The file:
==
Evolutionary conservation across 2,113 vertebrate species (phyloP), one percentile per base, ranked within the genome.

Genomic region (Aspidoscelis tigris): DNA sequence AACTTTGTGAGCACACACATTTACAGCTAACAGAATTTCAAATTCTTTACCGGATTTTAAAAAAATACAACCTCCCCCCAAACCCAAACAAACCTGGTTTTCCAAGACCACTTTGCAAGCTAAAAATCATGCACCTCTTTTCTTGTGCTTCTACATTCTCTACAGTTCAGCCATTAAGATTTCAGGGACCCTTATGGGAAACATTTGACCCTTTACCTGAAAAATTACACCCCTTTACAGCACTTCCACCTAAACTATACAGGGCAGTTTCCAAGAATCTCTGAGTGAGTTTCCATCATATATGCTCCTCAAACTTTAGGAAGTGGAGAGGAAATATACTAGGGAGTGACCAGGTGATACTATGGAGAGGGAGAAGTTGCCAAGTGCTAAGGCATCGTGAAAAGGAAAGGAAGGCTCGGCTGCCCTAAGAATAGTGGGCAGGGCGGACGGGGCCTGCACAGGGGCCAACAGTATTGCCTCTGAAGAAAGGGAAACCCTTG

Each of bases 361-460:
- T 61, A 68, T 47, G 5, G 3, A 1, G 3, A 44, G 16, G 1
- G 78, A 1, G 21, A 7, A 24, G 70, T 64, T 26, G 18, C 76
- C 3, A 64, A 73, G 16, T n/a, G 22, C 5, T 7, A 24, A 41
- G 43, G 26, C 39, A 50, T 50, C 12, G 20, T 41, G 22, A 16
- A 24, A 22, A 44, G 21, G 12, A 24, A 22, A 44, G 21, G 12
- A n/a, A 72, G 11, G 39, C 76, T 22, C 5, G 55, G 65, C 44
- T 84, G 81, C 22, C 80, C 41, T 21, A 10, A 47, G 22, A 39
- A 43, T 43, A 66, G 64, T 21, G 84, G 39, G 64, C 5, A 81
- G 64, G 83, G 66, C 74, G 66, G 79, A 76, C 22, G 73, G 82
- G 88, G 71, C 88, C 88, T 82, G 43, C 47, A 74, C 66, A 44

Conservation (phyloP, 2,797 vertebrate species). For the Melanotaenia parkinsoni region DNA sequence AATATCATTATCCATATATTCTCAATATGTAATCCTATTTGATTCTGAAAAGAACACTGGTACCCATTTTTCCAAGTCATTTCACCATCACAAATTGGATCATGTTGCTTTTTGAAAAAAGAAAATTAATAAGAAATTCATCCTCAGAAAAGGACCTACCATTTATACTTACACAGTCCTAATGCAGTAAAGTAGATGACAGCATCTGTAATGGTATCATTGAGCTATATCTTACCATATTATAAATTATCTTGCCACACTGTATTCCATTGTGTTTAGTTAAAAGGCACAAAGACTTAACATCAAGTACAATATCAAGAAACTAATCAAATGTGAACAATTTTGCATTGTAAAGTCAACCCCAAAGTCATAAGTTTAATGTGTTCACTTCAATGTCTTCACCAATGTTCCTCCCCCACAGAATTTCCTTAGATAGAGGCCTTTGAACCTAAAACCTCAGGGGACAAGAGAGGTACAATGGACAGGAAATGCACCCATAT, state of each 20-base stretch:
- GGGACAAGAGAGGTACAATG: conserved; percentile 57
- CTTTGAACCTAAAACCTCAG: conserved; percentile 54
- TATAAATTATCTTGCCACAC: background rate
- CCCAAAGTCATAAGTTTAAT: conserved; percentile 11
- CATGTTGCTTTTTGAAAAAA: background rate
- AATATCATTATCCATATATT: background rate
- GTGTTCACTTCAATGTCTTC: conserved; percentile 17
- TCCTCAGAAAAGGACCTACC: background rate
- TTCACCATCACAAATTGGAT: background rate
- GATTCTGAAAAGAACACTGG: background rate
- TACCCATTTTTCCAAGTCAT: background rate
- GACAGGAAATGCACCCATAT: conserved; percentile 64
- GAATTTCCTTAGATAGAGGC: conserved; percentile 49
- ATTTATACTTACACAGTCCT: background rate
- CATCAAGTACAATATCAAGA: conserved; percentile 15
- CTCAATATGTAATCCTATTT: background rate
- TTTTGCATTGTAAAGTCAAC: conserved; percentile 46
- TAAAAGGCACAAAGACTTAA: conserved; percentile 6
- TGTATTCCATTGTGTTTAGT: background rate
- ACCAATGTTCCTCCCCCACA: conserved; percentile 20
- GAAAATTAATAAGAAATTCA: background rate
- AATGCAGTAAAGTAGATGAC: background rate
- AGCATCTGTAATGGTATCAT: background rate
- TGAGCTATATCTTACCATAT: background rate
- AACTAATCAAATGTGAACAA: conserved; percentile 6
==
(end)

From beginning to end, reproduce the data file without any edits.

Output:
Evolutionary conservation across 2,113 vertebrate species (phyloP), one percentile per base, ranked within the genome.

Genomic region (Aspidoscelis tigris): DNA sequence AACTTTGTGAGCACACACATTTACAGCTAACAGAATTTCAAATTCTTTACCGGATTTTAAAAAAATACAACCTCCCCCCAAACCCAAACAAACCTGGTTTTCCAAGACCACTTTGCAAGCTAAAAATCATGCACCTCTTTTCTTGTGCTTCTACATTCTCTACAGTTCAGCCATTAAGATTTCAGGGACCCTTATGGGAAACATTTGACCCTTTACCTGAAAAATTACACCCCTTTACAGCACTTCCACCTAAACTATACAGGGCAGTTTCCAAGAATCTCTGAGTGAGTTTCCATCATATATGCTCCTCAAACTTTAGGAAGTGGAGAGGAAATATACTAGGGAGTGACCAGGTGATACTATGGAGAGGGAGAAGTTGCCAAGTGCTAAGGCATCGTGAAAAGGAAAGGAAGGCTCGGCTGCCCTAAGAATAGTGGGCAGGGCGGACGGGGCCTGCACAGGGGCCAACAGTATTGCCTCTGAAGAAAGGGAAACCCTTG

Each of bases 361-460:
- T 61, A 68, T 47, G 5, G 3, A 1, G 3, A 44, G 16, G 1
- G 78, A 1, G 21, A 7, A 24, G 70, T 64, T 26, G 18, C 76
- C 3, A 64, A 73, G 16, T n/a, G 22, C 5, T 7, A 24, A 41
- G 43, G 26, C 39, A 50, T 50, C 12, G 20, T 41, G 22, A 16
- A 24, A 22, A 44, G 21, G 12, A 24, A 22, A 44, G 21, G 12
- A n/a, A 72, G 11, G 39, C 76, T 22, C 5, G 55, G 65, C 44
- T 84, G 81, C 22, C 80, C 41, T 21, A 10, A 47, G 22, A 39
- A 43, T 43, A 66, G 64, T 21, G 84, G 39, G 64, C 5, A 81
- G 64, G 83, G 66, C 74, G 66, G 79, A 76, C 22, G 73, G 82
- G 88, G 71, C 88, C 88, T 82, G 43, C 47, A 74, C 66, A 44

Conservation (phyloP, 2,797 vertebrate species). For the Melanotaenia parkinsoni region DNA sequence AATATCATTATCCATATATTCTCAATATGTAATCCTATTTGATTCTGAAAAGAACACTGGTACCCATTTTTCCAAGTCATTTCACCATCACAAATTGGATCATGTTGCTTTTTGAAAAAAGAAAATTAATAAGAAATTCATCCTCAGAAAAGGACCTACCATTTATACTTACACAGTCCTAATGCAGTAAAGTAGATGACAGCATCTGTAATGGTATCATTGAGCTATATCTTACCATATTATAAATTATCTTGCCACACTGTATTCCATTGTGTTTAGTTAAAAGGCACAAAGACTTAACATCAAGTACAATATCAAGAAACTAATCAAATGTGAACAATTTTGCATTGTAAAGTCAACCCCAAAGTCATAAGTTTAATGTGTTCACTTCAATGTCTTCACCAATGTTCCTCCCCCACAGAATTTCCTTAGATAGAGGCCTTTGAACCTAAAACCTCAGGGGACAAGAGAGGTACAATGGACAGGAAATGCACCCATAT, state of each 20-base stretch:
- GGGACAAGAGAGGTACAATG: conserved; percentile 57
- CTTTGAACCTAAAACCTCAG: conserved; percentile 54
- TATAAATTATCTTGCCACAC: background rate
- CCCAAAGTCATAAGTTTAAT: conserved; percentile 11
- CATGTTGCTTTTTGAAAAAA: background rate
- AATATCATTATCCATATATT: background rate
- GTGTTCACTTCAATGTCTTC: conserved; percentile 17
- TCCTCAGAAAAGGACCTACC: background rate
- TTCACCATCACAAATTGGAT: background rate
- GATTCTGAAAAGAACACTGG: background rate
- TACCCATTTTTCCAAGTCAT: background rate
- GACAGGAAATGCACCCATAT: conserved; percentile 64
- GAATTTCCTTAGATAGAGGC: conserved; percentile 49
- ATTTATACTTACACAGTCCT: background rate
- CATCAAGTACAATATCAAGA: conserved; percentile 15
- CTCAATATGTAATCCTATTT: background rate
- TTTTGCATTGTAAAGTCAAC: conserved; percentile 46
- TAAAAGGCACAAAGACTTAA: conserved; percentile 6
- TGTATTCCATTGTGTTTAGT: background rate
- ACCAATGTTCCTCCCCCACA: conserved; percentile 20
- GAAAATTAATAAGAAATTCA: background rate
- AATGCAGTAAAGTAGATGAC: background rate
- AGCATCTGTAATGGTATCAT: background rate
- TGAGCTATATCTTACCATAT: background rate
- AACTAATCAAATGTGAACAA: conserved; percentile 6